Factors Affecting Farmers’ Access to Formal and Informal Credit: Evidence from Rural Afghanistan | Land Portal

Informações sobre recurso

Date of publication: 
Janeiro 2020
Resource Language: 
ISBN / Resource ID: 
LP-midp000336
Copyright details: 
© 2020 by the authors. Licensee MDPI, Basel, Switzerland. This article is an open access article

Adequate access to credit is necessary for the sustainable development of agriculture. This study uses a double hurdle model to investigate what affects farming households’ credit participation and amount, and a Probit model to find out credit constraints. For this purpose, the data from a survey of 292 farming households in Afghanistan was utilized. The study finds that households obtain credit for their agricultural activities from various formal and informal sources. The results of the double hurdle model reveal that the financial activities of the households were positively determined by crop diversity, education, number of adults in a household, size of land, and access to extension. Non-agricultural income decreases the likelihood of participation. The results of the analysis of credit constraints indicate that formal credit did not help small-scale and remoter farming households; however, these households relied on informal credit, especially when they faced income shock. Furthermore, religious belief increased the chances of avoiding formal credit but not informal credit. It is suggested that formal credit should be expanded to rural areas, especially to small-scale farming households. Policy makers should also consider increasing access to extension. Formal financial institutions should provide Sharia-compliant credit, which increases the confidence level of households in using formal credit in Afghanistan.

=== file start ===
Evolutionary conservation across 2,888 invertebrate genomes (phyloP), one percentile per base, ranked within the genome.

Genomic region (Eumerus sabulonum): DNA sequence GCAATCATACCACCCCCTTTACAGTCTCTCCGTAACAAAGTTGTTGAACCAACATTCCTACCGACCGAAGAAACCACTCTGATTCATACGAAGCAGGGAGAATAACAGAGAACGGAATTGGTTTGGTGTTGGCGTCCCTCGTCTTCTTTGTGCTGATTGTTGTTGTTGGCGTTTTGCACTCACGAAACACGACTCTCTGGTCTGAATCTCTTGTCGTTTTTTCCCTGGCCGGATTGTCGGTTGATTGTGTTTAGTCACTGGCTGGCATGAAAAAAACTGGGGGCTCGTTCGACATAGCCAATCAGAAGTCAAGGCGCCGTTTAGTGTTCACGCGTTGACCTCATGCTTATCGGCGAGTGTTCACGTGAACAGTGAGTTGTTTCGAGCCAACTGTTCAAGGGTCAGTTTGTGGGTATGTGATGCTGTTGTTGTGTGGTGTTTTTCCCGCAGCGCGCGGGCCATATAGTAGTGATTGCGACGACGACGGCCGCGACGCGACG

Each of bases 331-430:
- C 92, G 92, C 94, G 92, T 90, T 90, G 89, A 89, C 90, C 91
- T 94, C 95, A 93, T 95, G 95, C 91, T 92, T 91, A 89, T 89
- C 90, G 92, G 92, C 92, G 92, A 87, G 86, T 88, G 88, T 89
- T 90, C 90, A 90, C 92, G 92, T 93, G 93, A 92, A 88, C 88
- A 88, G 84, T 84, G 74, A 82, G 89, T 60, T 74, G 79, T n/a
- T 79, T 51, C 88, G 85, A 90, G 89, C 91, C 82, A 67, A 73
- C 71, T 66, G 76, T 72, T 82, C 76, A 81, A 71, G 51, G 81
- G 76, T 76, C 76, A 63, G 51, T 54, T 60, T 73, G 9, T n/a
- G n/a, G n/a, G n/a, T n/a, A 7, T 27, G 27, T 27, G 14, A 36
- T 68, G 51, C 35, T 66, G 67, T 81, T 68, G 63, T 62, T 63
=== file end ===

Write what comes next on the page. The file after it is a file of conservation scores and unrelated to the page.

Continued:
Autores e editores

Author(s), editor(s), contributor(s): 

Moahid, MasaoodMaharjan, Keshav L.

Corporate Author(s): 
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    Provedor de dados

    MDPI AG, a publisher of open-access scientific journals, was spun off from the Molecular Diversity Preservation International organization. It was formally registered by Shu-Kun Lin and Dietrich Rordorf in May 2010 in Basel, Switzerland, and maintains editorial offices in China, Spain and Serbia. MDPI relies primarily on article processing charges to cover the costs of editorial quality control and production of articles. Over 280 universities and institutes have joined the MDPI Institutional Open Access Program; authors from these organizations pay reduced article processing charges.

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